Stay safe: please read our page about how to walk outdoors safely during COVID-19.

Back to List

Arnolds Neck Waterfront Park

41° 41.63' N    71° 27.098' W   See this location in: Google Maps   Map Server   Acme Maps

Google Maps is the mapping system used on the new ExploreRI mapper and shows the access site located on a terrain view, a street map or an aerial photograph. Clicking on this link will take you to the full Google Maps website, which is not part of ExploreRI.
Map Server shows a topographic map of the area. The Map Server website is not part of
Acme Maps shows the access site located on a topographic map. The Acme Maps website is not part of

This is a site for launching hand-carried boats such as canoes or kayaks.

Description & Overview:

This site is on a large tidal cove with many areas to explore, but don't expect wilderness because you are in the middle of Warwick. If you head north and then west under the railroad bridge and the Post Road bridge there is a small stream called Hardig Brook that you can poke up into. The Post Road bridge can be difficult to get under at high tide. Heading east from the launch site takes you out into Greenwich Bay, which is large enough to develop large waves if the wind kicks up. On most days the southwest wind fills in strongly in this area in the morning and blows throughout the afternoon, producing significant waves on Greenwich Bay, so be prepared for this when planning your trip. It is also a popular area with pleasure boaters during the summer months. (Parts of this description and many of the details about this site were adapted from Ed Mullen's book "Kayaking Narragansett Bay.")

This site provides access to the following water bodies: Greenwich Bay, Apponaug Cove.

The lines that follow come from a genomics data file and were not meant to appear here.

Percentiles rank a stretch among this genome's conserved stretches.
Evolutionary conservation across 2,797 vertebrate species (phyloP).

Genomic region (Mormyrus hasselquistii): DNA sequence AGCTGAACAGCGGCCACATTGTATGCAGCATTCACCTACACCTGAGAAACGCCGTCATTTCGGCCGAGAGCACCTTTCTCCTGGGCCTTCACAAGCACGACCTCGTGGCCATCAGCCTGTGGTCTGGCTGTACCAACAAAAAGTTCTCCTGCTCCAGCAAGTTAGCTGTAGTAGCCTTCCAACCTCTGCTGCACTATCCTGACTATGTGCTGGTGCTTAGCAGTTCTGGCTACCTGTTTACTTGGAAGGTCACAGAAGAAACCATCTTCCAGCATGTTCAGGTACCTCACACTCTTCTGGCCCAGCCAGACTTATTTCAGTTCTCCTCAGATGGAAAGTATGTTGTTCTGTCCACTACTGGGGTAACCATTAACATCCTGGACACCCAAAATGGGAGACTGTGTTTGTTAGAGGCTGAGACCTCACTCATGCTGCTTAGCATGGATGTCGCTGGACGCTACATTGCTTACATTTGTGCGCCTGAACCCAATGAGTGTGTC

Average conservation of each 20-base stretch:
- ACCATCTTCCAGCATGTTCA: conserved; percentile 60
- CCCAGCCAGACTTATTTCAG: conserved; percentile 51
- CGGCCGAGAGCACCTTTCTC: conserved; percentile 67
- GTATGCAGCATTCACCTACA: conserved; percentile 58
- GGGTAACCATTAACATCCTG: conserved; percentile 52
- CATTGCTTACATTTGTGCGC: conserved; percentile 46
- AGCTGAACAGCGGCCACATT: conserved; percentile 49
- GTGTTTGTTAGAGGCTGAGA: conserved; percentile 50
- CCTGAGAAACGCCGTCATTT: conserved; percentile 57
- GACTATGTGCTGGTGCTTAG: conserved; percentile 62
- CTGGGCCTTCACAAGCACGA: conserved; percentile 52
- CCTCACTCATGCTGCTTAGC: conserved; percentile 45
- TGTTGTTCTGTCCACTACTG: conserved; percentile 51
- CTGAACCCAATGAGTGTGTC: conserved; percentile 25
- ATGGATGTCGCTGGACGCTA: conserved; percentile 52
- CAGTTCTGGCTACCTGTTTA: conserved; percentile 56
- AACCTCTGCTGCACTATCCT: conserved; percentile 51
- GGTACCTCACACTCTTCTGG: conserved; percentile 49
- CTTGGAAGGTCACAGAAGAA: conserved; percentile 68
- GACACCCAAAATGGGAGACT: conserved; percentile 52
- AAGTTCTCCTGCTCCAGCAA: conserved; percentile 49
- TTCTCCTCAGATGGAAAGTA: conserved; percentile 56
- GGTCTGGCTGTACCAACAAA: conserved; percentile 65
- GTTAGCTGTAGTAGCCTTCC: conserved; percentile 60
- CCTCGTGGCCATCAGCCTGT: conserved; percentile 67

Town: Warwick

Nearest Town Center: Apponaug

Driving Landmarks: At the intersection of Post Road and Centerville Road, in Apponaug, take Post Road south for 0.2 miles. Turn left onto Arnold Neck Road. Go under the railroad bridge and then bear left at Ponaug Marina and go to the end of the road. The park is on your left.

Access & Waters:

Water 'Features' At Site: estuary, ocean/bay

Note: Because one boat launch can access, say, both a lake and a river or both the upstream and downstream portions of a river, not all paddling trips at a given site will necessarily encounter all of the features listed.

Type of Access: Boat launch for hand carried boats

ADA Accessible Boat Launch? no

Shoreline: The shoreline is largely riprap. The best access point is at the small break in the rocks near the old stump. There is also a small shell beach at the far eastern end.

Float/Dock: no

Approximate Length of Carry between Car Access and Water: 100 feet


Parking: yes: 25 spaces

Nearby Amenities:

Town Center: The center of Apponaug, where there are many retail businesses of various sorts, is just up Post Road.

Sources for More Information:

Other Guidebooks: Site 9 in Ed Mullen's book "Kayaking Narragansett Bay"

Do you have comments, corrections or additions to the information about this site?

Help us work together to make this website better by sharing your knowledge!

Private feedback goes to the Blueways Alliance/RI Land Trust Council. We'll use your information to make this website better or pass it along to the people who can deal with physical issues at this site. Public comments are posted here (once they've been reviewed and approved) for all to see.

The data on this website come from many sources, including volunteers and organizations across the state of Rhode Island and nearby parts of Massachusetts. We have done our best to make sure the data are accurate and up to date, but any information critical to the success of your trip should be confirmed before you start. The maps and information on this website should not be substituted for nautical charts, topographic maps, or other more detailed maps and guides. We welcome corrections and additions. To send a correction or provide other feedback, please use our feedback form (see link above).

This site report was last updated on June 5, 2011

© 2008-2020 Rhode Island Blueways Alliance, Rhode Island Land Trust Council